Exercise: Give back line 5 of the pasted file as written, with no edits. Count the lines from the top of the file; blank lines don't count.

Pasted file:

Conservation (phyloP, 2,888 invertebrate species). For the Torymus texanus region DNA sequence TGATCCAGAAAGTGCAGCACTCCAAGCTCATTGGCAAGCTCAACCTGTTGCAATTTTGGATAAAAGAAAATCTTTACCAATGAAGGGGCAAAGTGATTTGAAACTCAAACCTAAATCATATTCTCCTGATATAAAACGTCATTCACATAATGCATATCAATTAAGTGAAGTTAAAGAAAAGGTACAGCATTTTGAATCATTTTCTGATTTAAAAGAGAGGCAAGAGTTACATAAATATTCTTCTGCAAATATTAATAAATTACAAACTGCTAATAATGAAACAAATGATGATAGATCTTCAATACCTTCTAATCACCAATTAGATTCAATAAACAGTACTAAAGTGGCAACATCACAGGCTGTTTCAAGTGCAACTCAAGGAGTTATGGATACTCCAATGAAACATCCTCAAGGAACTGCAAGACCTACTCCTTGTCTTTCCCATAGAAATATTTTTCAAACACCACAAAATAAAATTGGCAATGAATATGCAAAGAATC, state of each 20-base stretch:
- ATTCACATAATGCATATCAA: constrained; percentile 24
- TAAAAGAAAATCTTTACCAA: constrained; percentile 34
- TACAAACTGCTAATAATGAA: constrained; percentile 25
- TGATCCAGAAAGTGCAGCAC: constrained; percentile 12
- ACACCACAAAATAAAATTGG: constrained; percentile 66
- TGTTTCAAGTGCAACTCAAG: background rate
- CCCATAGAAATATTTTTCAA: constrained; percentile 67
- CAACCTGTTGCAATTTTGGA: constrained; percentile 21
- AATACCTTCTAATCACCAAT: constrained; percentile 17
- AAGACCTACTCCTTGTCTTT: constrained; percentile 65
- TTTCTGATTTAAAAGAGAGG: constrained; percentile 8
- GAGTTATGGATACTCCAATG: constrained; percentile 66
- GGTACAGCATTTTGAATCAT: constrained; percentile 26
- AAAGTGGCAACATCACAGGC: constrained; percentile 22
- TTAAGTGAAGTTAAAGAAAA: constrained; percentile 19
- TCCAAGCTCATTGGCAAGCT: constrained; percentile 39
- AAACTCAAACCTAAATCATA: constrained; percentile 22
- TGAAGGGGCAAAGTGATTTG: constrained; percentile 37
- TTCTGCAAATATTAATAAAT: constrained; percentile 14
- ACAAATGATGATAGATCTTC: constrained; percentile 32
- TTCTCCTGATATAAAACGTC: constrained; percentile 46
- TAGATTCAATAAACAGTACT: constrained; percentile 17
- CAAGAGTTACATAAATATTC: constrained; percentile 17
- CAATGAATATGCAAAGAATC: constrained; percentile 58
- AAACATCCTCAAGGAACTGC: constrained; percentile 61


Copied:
- TGATCCAGAAAGTGCAGCAC: constrained; percentile 12